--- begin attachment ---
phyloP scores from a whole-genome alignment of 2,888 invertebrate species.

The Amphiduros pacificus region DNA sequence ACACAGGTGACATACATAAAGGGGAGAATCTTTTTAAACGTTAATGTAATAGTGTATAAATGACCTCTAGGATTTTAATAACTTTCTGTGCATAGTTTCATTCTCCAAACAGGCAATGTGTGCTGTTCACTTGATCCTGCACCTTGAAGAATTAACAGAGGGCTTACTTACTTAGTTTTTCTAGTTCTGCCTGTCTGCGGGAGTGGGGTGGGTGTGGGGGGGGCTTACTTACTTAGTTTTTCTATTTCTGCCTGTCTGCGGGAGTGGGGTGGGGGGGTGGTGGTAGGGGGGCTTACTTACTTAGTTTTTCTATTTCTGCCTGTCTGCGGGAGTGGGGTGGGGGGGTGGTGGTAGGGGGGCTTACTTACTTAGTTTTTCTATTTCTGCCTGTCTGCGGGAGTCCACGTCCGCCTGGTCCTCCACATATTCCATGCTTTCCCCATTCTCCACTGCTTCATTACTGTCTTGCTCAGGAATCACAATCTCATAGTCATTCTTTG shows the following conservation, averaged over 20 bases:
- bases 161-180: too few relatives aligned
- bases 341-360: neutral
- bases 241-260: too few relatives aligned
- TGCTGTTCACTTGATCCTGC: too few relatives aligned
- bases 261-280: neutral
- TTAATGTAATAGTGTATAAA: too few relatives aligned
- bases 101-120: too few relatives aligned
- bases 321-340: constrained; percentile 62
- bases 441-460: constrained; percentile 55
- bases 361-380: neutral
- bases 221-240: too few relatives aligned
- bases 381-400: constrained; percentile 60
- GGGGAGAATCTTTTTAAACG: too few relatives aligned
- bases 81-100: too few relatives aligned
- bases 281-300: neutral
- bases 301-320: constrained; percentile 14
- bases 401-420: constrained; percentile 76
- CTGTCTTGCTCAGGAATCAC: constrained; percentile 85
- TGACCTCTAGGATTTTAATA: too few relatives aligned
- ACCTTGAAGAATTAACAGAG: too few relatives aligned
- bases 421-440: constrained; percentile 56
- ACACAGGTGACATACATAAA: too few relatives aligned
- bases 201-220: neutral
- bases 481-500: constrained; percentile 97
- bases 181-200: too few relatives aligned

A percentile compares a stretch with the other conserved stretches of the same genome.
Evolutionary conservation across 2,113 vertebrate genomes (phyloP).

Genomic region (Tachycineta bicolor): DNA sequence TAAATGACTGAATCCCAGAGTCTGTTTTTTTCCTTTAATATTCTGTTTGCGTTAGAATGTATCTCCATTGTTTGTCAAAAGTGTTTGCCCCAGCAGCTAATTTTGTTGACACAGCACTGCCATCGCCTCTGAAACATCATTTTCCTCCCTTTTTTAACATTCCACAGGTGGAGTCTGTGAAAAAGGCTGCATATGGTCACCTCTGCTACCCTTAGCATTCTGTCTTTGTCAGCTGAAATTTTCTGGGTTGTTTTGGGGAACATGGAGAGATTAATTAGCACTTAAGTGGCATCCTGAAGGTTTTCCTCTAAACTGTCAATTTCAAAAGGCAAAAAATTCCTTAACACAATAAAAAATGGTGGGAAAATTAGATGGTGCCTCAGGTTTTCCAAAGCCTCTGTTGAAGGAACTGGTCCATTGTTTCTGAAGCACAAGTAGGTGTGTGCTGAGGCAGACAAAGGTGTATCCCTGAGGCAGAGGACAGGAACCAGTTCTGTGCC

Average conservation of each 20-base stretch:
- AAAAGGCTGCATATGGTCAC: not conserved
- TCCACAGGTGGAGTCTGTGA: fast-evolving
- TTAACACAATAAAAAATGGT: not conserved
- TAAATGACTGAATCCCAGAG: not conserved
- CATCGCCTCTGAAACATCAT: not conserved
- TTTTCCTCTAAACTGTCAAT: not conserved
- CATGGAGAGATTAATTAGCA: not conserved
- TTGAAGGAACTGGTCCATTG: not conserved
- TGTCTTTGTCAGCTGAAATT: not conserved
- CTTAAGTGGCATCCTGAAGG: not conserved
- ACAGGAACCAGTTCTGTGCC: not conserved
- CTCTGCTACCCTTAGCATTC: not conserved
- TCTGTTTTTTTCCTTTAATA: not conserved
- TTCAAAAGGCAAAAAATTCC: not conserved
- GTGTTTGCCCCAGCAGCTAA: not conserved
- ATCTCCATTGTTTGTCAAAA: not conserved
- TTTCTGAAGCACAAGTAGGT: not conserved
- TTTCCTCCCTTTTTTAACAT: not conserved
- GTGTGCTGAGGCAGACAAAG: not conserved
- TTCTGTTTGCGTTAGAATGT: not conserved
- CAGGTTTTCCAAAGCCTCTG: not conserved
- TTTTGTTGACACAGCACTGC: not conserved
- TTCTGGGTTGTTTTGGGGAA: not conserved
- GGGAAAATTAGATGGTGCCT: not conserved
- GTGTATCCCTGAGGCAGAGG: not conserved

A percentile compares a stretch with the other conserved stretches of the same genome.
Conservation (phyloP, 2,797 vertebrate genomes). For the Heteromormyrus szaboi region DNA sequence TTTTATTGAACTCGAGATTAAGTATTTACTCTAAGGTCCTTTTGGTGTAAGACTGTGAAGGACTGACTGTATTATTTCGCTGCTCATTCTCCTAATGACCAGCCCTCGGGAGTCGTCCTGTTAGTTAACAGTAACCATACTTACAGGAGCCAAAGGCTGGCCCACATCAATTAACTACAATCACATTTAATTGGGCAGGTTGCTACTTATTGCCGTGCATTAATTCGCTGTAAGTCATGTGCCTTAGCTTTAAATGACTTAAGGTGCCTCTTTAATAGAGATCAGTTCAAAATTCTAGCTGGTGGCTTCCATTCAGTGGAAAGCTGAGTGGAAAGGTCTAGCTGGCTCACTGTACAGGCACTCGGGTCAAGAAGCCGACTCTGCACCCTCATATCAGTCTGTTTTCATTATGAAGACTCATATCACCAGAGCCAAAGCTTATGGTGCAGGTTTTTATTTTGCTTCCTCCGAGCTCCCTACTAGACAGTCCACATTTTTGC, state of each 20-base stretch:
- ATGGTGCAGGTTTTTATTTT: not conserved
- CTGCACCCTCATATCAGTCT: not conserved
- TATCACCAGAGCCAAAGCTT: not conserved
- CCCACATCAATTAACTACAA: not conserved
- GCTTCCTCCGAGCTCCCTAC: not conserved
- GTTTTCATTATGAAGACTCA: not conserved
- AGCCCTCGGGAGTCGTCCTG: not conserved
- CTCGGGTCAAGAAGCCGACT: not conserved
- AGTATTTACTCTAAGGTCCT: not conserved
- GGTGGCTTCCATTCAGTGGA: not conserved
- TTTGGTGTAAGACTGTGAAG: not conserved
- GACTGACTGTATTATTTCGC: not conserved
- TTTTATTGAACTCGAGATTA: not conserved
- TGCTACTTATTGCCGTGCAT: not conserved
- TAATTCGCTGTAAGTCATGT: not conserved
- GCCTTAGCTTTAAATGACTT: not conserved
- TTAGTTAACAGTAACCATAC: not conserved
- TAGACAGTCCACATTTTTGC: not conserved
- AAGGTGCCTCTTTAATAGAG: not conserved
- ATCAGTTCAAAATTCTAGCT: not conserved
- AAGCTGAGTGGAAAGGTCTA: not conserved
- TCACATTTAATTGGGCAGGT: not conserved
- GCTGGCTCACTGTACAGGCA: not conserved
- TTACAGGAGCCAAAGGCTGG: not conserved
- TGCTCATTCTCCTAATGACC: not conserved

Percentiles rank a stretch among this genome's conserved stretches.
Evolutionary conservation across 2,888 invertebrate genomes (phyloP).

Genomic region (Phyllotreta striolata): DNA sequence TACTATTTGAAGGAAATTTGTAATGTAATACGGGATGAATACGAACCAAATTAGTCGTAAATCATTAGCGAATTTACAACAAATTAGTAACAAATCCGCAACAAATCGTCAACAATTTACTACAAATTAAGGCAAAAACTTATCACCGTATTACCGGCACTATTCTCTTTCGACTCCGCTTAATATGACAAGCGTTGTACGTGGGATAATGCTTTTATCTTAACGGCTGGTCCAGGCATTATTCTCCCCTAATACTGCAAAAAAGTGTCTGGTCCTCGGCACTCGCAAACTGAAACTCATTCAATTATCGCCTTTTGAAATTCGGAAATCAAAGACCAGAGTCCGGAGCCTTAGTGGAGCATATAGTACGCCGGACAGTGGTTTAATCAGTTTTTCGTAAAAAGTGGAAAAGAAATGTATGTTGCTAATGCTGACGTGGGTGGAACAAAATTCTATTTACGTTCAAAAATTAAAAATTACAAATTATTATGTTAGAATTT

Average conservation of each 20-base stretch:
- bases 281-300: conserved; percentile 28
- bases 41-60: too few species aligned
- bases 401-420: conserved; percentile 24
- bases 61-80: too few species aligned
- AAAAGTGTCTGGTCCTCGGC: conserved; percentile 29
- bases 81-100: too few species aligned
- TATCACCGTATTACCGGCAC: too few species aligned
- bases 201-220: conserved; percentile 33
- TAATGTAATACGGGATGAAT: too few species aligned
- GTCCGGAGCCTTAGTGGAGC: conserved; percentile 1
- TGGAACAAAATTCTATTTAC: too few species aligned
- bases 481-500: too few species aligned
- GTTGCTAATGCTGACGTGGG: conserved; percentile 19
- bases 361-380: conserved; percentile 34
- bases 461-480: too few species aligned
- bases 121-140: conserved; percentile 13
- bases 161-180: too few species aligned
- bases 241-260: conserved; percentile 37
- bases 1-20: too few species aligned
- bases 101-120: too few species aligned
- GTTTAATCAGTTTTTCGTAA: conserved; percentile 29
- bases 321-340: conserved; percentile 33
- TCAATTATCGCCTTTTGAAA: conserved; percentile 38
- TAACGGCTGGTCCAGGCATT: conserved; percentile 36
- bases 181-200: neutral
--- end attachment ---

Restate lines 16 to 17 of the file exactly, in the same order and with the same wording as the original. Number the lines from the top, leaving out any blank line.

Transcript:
- bases 81-100: too few relatives aligned
- bases 281-300: neutral